“We rely heavily on the ocean and we could be looking at potential effects to the food supply down the road,” she said. “Deep sea microbes regulate carbon in the atmosphere and recycle nutrients. I’m concerned there will be larger consequences from this sort of event.”
As the smallest creatures are eaten, the contamination they have absorbed into their bodies or cells passes on to their immediate predators in a process called "bio-concentration." That contamination keeps concentrating at each successive link in the food chain, straight up to the top. It attacks everything, every species, along the way. It's a direct path from microbe to orca or the great whales.
Maybe you believe prime minister Trudeau's most outrageous and deliberate lie - that there's some magical oil spill response that will keep British Columbia's coastline and our productive marine environment safe from a bitumen spill. Where is this world class oil spill package? Given that oil spills, on average, take 50 years to clean up, "world class" is a euphemism for catastrophe. And, besides, why did his own EnviroMin, Dame Cathy herself, authorize the use of Corexit in BC waters?
Trudeau assures us that his government has "done the science" on these environmental hazards. That's a lie. His very own Environment Canada says the science hasn't been done. Canada's pre-eminent scientific body, the Royal Society of Canada, says the science hasn't been done. They both put the lie to every dodgy and maliciously false claim this prime minister makes. He's simply not to be trusted, especially by the very people his petro-greed most imperils, coastal British Columbians.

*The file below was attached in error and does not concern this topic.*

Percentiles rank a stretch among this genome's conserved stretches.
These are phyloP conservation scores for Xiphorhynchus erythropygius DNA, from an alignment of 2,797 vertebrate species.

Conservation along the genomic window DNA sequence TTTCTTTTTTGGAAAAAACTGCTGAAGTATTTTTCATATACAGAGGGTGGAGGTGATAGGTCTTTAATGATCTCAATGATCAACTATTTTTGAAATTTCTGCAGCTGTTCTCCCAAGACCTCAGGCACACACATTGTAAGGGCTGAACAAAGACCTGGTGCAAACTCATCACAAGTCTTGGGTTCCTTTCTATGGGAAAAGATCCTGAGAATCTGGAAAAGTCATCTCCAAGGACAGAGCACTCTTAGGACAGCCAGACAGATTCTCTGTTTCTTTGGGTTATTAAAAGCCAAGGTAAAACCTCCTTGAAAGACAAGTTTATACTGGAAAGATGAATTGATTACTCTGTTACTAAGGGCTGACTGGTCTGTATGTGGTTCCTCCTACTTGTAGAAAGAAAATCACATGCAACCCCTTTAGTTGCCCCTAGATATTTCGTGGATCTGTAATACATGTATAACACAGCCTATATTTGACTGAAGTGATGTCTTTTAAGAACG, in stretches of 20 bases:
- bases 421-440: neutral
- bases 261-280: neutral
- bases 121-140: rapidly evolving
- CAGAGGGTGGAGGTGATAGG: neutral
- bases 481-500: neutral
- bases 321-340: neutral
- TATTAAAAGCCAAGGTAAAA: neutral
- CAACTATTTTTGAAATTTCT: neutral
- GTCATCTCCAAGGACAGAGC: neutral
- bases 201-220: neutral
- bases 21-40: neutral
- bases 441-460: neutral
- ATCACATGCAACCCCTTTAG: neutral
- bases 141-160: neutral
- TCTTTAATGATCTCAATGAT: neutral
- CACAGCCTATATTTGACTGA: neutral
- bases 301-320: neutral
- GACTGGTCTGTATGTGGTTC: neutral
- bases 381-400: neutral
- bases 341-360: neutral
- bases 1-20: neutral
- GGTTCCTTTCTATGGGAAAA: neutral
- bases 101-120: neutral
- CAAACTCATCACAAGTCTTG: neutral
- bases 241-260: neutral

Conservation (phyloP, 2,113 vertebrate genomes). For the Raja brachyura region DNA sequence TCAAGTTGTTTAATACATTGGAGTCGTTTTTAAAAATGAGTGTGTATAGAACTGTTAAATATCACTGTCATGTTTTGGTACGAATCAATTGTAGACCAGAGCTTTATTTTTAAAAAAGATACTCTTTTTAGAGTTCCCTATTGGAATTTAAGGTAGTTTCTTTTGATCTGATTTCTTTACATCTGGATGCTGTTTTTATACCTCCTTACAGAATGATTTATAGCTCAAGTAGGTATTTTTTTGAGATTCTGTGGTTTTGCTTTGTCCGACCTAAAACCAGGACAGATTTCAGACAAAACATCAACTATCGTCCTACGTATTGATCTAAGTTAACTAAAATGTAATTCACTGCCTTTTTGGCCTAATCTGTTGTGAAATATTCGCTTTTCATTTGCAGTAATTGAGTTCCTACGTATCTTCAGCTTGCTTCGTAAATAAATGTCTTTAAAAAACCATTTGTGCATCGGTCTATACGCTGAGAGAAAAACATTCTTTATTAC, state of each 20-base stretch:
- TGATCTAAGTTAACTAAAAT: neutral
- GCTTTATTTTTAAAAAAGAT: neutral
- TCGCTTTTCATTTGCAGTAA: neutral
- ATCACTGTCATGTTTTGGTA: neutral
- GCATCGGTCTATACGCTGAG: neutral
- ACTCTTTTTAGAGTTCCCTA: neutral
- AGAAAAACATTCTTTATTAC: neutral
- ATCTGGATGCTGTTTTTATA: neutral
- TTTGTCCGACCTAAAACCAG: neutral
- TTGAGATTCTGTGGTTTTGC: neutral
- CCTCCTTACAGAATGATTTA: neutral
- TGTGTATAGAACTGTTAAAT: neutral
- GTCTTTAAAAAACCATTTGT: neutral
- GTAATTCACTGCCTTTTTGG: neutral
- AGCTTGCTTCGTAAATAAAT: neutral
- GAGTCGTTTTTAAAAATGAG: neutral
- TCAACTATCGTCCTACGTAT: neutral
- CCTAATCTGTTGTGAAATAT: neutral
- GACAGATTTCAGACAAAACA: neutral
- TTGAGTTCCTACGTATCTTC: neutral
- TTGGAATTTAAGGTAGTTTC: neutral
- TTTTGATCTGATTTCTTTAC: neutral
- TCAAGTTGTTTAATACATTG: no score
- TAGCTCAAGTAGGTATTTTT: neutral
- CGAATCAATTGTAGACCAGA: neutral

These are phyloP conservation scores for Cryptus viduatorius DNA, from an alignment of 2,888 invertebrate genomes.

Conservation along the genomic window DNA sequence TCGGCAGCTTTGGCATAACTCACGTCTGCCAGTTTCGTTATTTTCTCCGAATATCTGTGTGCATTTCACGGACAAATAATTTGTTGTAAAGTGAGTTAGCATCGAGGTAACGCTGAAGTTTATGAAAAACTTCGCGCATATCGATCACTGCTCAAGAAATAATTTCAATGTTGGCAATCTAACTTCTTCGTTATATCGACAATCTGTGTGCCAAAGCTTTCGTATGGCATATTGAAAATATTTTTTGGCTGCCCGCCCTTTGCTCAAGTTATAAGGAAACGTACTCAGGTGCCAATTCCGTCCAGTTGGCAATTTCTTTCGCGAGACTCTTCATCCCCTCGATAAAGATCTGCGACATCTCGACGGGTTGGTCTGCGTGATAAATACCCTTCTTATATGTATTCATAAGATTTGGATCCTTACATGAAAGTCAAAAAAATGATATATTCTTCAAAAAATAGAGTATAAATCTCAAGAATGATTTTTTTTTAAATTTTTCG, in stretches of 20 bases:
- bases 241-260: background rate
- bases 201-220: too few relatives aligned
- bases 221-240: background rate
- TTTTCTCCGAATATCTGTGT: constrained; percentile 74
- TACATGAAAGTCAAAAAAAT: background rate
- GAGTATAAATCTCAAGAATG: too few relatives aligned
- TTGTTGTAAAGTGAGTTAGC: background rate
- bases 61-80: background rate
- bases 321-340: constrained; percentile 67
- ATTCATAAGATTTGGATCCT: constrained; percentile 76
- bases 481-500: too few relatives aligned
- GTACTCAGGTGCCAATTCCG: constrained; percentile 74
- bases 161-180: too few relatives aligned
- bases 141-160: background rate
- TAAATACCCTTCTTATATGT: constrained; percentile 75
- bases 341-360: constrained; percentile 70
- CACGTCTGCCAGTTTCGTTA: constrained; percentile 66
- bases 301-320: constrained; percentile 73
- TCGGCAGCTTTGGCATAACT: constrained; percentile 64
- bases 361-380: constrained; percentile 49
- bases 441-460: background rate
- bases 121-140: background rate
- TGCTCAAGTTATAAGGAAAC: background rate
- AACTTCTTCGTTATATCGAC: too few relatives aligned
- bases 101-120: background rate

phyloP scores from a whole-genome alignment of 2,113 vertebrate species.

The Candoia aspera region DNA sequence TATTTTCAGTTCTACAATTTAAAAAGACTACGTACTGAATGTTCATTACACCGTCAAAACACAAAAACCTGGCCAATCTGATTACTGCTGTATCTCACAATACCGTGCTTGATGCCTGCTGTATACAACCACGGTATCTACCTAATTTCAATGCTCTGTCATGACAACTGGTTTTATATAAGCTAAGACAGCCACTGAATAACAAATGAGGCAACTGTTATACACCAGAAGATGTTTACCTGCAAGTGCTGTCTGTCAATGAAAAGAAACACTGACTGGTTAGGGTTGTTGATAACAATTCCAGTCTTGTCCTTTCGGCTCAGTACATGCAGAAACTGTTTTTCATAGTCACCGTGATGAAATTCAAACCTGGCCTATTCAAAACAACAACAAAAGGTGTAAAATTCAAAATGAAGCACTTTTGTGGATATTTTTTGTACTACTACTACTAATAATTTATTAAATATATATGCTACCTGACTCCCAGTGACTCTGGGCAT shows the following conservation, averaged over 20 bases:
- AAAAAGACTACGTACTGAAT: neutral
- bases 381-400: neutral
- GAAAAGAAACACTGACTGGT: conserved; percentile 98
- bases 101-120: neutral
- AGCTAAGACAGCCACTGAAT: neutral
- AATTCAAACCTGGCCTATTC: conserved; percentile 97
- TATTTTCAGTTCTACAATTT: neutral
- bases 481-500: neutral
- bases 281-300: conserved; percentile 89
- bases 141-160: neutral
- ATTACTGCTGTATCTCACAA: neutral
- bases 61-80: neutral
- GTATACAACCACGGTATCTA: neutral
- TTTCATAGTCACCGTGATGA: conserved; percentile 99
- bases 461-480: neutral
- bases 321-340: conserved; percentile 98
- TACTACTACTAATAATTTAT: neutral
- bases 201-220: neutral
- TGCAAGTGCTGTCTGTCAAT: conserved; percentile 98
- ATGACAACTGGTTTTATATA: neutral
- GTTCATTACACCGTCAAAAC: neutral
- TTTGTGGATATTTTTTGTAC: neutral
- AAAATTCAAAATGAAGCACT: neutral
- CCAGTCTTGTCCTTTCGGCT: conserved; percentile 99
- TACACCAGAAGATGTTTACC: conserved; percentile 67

Now, of course, Trudeau has even more incentive, 4.5 billion of them (and that's just for starters), to lie and obscure, confound and confuse. He's bought himself a goddamned pipeline, the J. Trudeau Memorial Pipeline, 65-years old and prone to leaking like those middle age women dancing around in those TV ads. He likes that pipeline so much he paid a sketchy outfit from Texas more than six times its actual value. There's a guy who's not looking to give any straight answers on environmental questions.
Even the former Bank of Canada governor, David Dodge, says some British Columbians protesting the pipeline will have to be killed before urging the Trudeau government to find the courage to take those lives.
"we have to be willing to enforce the law once it’s there … It’s going to take some fortitude to stand up.”No, Dave. What will take fortitude is to take those bullets and fall down.
Justin Trudeau, his entire cabinet and all the horses they rode in on; Rachel Notley, the outgoing premier of Alberta; Jason Kenney, the incoming premier of Alberta; some stooge from Saskatchewan named Moe; that former governor of the Bank of Canada; those Kinder Morgan bandits who fleeced the Dauphin and the entire roster of the Calgary Petroleum Club, they're all - oh what's that word?
Which brings to mind an article in Vox by Stanford psychology professor, Robert Sutton, who has now defined the term, "asshole" -
There are a lot of academic definitions, but here’s how I define it: An asshole is someone who leaves us feeling demeaned, de-energized, disrespected, and/or oppressed. In other words, someone who makes you feel like dirt.